To mark what could be described as a mini-Brahms Festival in late February, the SCO and Maxim Emelyanychev are joined by violinist Aylen Pritchin for an exploration of the great man's orchestral and chamber works. A regular recital partner of Maxim's, Aylen plays Brahms' beloved Violin Concerto (23-24 February) before the two lead an ensemble of SCO players for Brahms' Chamber Passions (26 February). This second concert culminates in one of the very finest pieces of chamber music repertoire, the Piano Quintet in F minor.
In anticipation of these performances, we are delighted that Aylen agreed to a short interview.
How did you and Maxim Emelyanychev meet, and how long have you been performing together?
Maxim and I first met back when we were both studying at Moscow Conservatory and we started to perform together at the same time. During these student years we did various projects, lot of chamber music, baroque music, everything possible. Perhaps the most unusual experience for me was to play continuo part on cembalo while he was conducting! Anyway since then we’ve been performing a lot together and I’m looking very much forward to our Brahms project.
What makes chamber music such an important part of your life?
I guess since violin players don’t perform alone very often there is no surprise that chamber music is taking an important role in our life. In chamber music there is no not-important voice, you are part of something bigger but at the same time the personal vision of each musician matters a lot. It’s like having a conversation in music with your partners and sometimes you don’t know where it could bring you. The sense of making music right at the moment, the pleasure of making it together, it’s hard to overestimate all of it. I believe the same approach applies when we talk about concerto repertoire as well (leaving some purely virtuoso pieces like Paganini concertos). Beethoven, Berg concertos, for example, or Stravinsky - all of these definitely require a more subtle approach and it’s always very enjoyable to feel that musicians are ready to communicate with you in order to create something more personal.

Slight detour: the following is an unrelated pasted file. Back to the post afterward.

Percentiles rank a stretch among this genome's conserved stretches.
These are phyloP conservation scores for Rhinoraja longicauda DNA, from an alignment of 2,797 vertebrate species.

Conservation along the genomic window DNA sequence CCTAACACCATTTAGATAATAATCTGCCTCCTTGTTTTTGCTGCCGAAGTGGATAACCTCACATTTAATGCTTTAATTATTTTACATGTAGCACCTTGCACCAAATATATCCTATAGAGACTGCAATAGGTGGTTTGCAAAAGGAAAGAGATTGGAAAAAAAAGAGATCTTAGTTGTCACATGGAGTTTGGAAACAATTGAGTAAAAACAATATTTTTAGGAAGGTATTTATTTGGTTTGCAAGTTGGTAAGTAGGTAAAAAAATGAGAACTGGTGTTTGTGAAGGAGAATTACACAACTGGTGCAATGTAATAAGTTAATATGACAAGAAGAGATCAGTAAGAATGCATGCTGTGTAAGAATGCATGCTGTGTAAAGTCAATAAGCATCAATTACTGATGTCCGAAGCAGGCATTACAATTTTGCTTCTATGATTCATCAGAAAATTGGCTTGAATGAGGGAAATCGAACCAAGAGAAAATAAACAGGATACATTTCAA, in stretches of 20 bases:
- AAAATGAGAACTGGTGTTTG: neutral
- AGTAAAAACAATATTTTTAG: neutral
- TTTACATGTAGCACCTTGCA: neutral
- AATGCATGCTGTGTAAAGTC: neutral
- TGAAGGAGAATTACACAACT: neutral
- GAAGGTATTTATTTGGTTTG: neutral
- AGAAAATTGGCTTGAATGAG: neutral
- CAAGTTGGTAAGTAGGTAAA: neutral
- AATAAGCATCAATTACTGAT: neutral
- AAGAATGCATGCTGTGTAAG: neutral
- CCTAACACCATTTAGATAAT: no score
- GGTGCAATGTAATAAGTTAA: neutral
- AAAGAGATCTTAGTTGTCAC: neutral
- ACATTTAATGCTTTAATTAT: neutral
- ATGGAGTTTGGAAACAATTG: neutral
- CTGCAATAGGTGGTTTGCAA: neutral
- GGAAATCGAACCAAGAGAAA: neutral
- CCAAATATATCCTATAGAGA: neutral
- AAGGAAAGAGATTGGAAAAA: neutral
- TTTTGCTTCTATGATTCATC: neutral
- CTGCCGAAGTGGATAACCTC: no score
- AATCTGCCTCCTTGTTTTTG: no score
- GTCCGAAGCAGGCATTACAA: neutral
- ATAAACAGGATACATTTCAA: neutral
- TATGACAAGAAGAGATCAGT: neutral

Aylen Pritchin’s sound is luminous, his playing imperial.
Brahms’ concerto is so well-loved that it can be difficult to make sense of the early criticism that it was written “against the violin”. As a violinist, can you explain why this may have been said?
Speaking of Brahms’ concerto we find the same thing: only in very rare moments the soloist plays a nice tune while the orchestra has just an accompanying function. In fact you have to be extremely attentive to everything happening around you and be sure your own part (which is quite demanding by itself) goes through at the same time. The difficulty of this concerto is that despite it’s a large-scale work which requires a lot of power you should not forget the human side of it.
It is a rare treat to hear the same musicians perform Brahms’ violin concerto and chamber music within a few days of each other. How does it feel to immerse yourself in his music like this?
I feel very lucky indeed to get such a chance to experience so much of his music within just a few days. These pieces we’re playing were written in different periods of Brahms’ life and it’s interesting to see different facets of his intriguing personality.
There is of course no shortage of masterpieces in the violin repertoire. Are there any works you feel are consistently overlooked, which you would love to perform more often?
I always like to discover and to explore new fields in terms of violin repertoire and of course during this journey you realize that many fantastic pieces are almost unknown to the public for different reasons and I’m not even talking about contemporary works. Just to name a few : Schumann, Britten, Szymanowski, Bartók, Martinů - 2nd concerto of Martinů was written 80 years ago already, it’s been enough time to start to appreciate it.
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